Getting the right results from your training program is often more of a mental "game" than anything else. Given you following the right program, doing the right exercises, and so forth - all that remains is for your brain to give you the green signal, and you'll be all set. I talk more about this in my book as well - in fact, it is so important that I actually dedicate an entire chapter to the mental aspect of things in Fast and Furious Fitness.
Yesterday, I wrote about how worrying about what others think, and "following the herd" can be a huge detriment to your success. But today, let's talk about how YOU percieve yourself - how YOUR mind "sees" you, and what it "thinks" you can accomplish.
Your internal self image is more important than you'd think. Believe you can truly change yourself, and your life for the better, and you will naturally end up doing so. On the other hand, if, deep down inside of you, you don't think you can change, or have it in you to get the body you desire, then you will never be able to accomplish your goals in their entirety (no matter how hard you try on the "outside"). In other words, your self-image, or what YOU subconsciously think about yourself, and what you are capable of ultimately decides what kind of results you get.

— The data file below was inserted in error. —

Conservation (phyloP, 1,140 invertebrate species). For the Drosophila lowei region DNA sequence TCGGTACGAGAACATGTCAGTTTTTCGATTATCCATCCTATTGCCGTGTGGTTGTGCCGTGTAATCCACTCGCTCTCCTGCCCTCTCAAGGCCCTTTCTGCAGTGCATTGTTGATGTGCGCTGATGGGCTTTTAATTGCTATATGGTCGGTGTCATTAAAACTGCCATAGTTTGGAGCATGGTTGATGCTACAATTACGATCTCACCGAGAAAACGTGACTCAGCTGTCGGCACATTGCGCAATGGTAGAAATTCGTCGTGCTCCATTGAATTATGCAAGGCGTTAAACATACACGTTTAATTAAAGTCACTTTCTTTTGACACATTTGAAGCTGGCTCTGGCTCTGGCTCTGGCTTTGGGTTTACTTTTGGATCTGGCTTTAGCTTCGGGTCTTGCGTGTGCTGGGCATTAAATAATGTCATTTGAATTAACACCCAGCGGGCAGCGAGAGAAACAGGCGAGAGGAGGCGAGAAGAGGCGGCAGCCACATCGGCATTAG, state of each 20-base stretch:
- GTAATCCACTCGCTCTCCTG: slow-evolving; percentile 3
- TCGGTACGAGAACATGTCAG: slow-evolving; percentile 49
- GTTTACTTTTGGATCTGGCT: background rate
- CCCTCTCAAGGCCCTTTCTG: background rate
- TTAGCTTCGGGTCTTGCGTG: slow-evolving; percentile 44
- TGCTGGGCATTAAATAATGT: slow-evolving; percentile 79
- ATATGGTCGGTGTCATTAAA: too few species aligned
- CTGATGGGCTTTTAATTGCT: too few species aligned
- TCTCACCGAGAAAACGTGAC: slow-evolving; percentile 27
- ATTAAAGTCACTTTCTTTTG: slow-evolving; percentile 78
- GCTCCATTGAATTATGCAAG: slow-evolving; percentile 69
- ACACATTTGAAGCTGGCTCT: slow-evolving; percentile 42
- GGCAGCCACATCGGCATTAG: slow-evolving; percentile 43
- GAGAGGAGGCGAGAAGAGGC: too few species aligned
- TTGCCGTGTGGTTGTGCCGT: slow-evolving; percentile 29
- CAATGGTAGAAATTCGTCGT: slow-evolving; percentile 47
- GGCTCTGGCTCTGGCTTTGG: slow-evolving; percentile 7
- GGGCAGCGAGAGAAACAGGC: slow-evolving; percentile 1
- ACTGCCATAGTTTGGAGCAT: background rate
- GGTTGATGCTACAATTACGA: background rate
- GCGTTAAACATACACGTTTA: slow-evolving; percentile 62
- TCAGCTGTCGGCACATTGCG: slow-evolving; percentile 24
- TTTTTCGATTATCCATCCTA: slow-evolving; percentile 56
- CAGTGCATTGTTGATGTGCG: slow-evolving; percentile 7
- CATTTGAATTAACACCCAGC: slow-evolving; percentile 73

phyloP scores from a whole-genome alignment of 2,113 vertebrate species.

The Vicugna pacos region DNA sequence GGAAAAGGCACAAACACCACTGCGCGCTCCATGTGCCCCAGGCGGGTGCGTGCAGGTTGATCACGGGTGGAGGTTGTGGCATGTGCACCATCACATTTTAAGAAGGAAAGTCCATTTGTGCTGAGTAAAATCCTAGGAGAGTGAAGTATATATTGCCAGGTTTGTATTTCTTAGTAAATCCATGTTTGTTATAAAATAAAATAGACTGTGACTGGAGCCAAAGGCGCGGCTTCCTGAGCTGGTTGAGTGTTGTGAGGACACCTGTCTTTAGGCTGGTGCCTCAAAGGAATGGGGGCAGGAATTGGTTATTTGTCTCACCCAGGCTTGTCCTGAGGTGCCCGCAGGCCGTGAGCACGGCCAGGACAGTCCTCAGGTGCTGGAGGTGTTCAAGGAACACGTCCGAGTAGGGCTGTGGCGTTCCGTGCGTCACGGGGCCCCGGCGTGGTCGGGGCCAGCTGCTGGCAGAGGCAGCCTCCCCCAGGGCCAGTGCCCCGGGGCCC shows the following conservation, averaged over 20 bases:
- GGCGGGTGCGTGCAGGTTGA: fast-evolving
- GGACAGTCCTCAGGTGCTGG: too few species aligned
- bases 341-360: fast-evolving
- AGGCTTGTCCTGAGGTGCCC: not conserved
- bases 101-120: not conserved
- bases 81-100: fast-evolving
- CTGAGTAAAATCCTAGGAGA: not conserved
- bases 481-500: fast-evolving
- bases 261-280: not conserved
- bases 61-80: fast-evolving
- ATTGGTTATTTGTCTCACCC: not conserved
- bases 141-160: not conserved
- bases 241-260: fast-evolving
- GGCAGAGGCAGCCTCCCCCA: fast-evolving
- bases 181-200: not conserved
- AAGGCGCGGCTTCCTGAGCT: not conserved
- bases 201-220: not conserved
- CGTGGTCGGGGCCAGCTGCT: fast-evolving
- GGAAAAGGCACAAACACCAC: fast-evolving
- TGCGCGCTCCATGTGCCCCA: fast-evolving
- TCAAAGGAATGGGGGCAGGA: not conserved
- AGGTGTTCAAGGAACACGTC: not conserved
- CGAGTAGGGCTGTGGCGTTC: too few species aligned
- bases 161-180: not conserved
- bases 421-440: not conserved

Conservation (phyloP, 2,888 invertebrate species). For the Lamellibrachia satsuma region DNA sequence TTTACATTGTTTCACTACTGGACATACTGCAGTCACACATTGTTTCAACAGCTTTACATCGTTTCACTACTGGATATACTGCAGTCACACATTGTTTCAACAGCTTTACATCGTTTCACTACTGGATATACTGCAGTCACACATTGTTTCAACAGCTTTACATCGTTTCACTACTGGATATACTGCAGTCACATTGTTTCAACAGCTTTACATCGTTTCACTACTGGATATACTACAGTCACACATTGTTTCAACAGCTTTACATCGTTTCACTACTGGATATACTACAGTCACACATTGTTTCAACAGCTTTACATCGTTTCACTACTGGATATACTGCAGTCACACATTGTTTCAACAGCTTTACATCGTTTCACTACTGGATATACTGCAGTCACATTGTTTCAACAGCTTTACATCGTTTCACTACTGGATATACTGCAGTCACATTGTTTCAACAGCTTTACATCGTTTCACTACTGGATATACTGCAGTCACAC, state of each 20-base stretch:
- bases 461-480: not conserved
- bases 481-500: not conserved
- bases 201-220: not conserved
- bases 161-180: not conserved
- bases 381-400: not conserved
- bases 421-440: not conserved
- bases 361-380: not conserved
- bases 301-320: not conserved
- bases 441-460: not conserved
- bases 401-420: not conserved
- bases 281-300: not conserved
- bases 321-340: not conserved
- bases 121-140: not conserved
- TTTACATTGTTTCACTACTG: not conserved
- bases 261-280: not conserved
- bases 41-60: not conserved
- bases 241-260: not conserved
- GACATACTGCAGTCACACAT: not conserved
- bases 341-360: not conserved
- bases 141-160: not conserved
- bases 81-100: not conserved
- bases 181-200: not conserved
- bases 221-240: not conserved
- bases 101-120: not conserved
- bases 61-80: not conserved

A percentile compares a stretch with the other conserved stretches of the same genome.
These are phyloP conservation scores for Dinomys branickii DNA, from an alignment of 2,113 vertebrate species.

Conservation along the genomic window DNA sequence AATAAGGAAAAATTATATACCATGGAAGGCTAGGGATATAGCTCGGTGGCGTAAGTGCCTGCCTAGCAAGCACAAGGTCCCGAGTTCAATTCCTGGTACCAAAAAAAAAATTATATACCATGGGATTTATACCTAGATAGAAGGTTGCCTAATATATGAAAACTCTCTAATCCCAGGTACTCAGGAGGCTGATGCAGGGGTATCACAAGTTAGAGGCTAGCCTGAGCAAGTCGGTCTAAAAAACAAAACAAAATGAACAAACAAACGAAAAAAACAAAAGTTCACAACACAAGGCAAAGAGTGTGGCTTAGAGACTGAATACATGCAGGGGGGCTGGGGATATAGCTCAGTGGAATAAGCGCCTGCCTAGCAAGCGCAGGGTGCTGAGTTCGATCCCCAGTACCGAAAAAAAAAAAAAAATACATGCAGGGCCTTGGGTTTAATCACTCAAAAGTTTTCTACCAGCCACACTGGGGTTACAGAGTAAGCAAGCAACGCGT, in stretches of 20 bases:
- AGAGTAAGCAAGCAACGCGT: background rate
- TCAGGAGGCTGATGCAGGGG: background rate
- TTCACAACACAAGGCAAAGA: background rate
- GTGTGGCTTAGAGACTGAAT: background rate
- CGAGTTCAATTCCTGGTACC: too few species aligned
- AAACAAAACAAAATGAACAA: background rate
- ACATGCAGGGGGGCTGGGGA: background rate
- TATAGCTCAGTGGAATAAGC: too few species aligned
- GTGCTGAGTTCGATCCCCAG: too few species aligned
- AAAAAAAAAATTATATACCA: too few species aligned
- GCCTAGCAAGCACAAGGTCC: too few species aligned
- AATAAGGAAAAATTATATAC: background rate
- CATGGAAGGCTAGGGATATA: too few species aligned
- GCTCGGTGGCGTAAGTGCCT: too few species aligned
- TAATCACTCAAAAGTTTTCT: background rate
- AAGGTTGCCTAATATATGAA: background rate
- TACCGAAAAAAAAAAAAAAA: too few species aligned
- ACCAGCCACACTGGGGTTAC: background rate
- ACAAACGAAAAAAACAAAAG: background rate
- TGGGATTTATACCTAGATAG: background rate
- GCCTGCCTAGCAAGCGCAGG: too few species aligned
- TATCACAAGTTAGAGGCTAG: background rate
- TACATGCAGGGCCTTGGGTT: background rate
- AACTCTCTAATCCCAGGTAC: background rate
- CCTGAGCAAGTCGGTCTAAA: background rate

I'll tell you something that might surprise you - there was once a time when I didn't believe I'd ever be able to sprint all out. I'm not a "natural" athelete, and running was never one of my favorite options. Mostly because I did it the wrong way - I'd try to do long distance running, which I hated, and which hurt me - but also because I just didn't LIKE it. Walking was fine, but running - that was always a huge no for me.
So how DID I finally start sprinting? Well, I always knew that sprinting was of great benefit. The old timers includes lots of running in their programs (boxers and other athletes do so even today), so I knew there must be something to it. And when I finally did start running, it wasn't pretty - I could barely jog at a decent pace - let alone sprint, and ended up hurting myself so bad the first two times I could barely walk (and thats another story for another time).
But, before I started my running program, I programmed myself to believe I could do it, though I had never done it before. I didn't wake up in the morning and ruminate on my injuries - or how I knew I could never be a good runner - or anything similar. Instead, I believed that soon enough, I would be running like the wind, no matter what. And guess what? Within a couple of weeks, I was doing my first sprint, and the rest just fell into place.
So, BELIEVE in yourself - this alone will take you a long way. If your not yet at a point where you can do 50 pushups in a row, don't just shy away from the challenge - BELIEVE that you can DO it, and then DO what is necessary to get there i.e. work up to it.
Note that this doesn't mean deluding yourself - for instance, if your not physically able to run, then it's folly to try and sprint without the correct preparations. If you are so overweight that you cannot do a single pull-up, it's best to first get your weight down, and then attempt the exercise. And so forth. Strike a balance between the two, and you'll achieve great success - both in life, and your training.
And that's that for today. More later!
PS: I cover this, and other topics in great detail in Fast and Furious Fitness - grab a copy NOW.